An extensive study of children and peanut allergies has recently been released, and it encourages pediatricians to re-assess the recommendations that have been in place for some time. The study, called LEAP (Learning Early About Peanut Allergy), looked at children who have a severe or mild risk of developing peanut allergy and those who don’t.
Peanut allergies have been on the rise in recent years. Conventional wisdom has been that infants and toddlers should not be given peanuts or peanut products until they were older. That wisdom is now changing as a result of the LEAP study, conducted by the National Institute of Allergy and Infectious Diseases (NIAID).
The director of NIAID said in a recent press release: “We expect that widespread implementation of these guidelines by health care providers will prevent the development of peanut allergy in many susceptible children and ultimately reduce the prevalence of peanut allergy in the United States.”
So, what are the new guidelines, and what should parents do about introducing peanuts to the diets of their young children?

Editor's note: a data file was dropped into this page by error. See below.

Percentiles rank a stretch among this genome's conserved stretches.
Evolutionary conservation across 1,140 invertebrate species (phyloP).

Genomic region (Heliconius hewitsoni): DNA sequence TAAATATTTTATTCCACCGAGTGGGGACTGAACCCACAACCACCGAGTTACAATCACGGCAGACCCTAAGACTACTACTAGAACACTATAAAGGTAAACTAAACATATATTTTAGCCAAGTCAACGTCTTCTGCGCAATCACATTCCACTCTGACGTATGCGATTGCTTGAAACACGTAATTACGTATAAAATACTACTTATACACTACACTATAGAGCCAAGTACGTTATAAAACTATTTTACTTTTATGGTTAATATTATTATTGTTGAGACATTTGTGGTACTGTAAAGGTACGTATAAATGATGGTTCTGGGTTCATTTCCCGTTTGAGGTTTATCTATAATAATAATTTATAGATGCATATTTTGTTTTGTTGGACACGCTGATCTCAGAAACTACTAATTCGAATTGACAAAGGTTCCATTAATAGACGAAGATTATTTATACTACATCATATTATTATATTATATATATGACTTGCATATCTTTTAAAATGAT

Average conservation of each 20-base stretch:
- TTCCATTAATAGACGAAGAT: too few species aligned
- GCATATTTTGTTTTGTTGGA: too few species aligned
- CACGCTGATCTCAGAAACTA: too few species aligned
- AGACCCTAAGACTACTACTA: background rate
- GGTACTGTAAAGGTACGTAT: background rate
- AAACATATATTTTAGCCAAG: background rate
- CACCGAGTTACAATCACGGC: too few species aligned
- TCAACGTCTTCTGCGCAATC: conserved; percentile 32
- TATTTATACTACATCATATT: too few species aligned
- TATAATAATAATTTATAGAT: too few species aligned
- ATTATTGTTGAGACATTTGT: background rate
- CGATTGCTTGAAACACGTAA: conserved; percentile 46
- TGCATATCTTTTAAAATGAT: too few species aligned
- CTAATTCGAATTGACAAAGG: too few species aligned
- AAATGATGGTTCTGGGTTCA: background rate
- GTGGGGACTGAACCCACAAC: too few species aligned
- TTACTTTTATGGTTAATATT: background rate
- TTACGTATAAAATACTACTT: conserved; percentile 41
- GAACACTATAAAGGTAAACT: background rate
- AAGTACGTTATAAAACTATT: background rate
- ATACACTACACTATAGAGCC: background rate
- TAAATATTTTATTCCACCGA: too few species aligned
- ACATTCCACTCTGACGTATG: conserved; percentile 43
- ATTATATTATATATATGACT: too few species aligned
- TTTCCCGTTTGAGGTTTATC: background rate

For babies who are considered to be at NO risk for developing a peanut allergy, parents can begin introducing peanut butter with solid foods at about six months of age. The LEAP study concludes that once peanut butter is introduced and tolerated with no allergic reaction, it should remain in the baby’s diet with some regularity.
There are different guidelines for babies and young children who are determined to be at moderate or severe risk of developing peanut allergy. How do you know whether or not your child is at risk? There are several factors that contribute to that risk, and it’s a conversation you should have with your child’s pediatrician in the office before introducing peanut butter into the diet.
Your concerns are our concerns, and we look forward to answering any questions you may have at your child’s next checkup.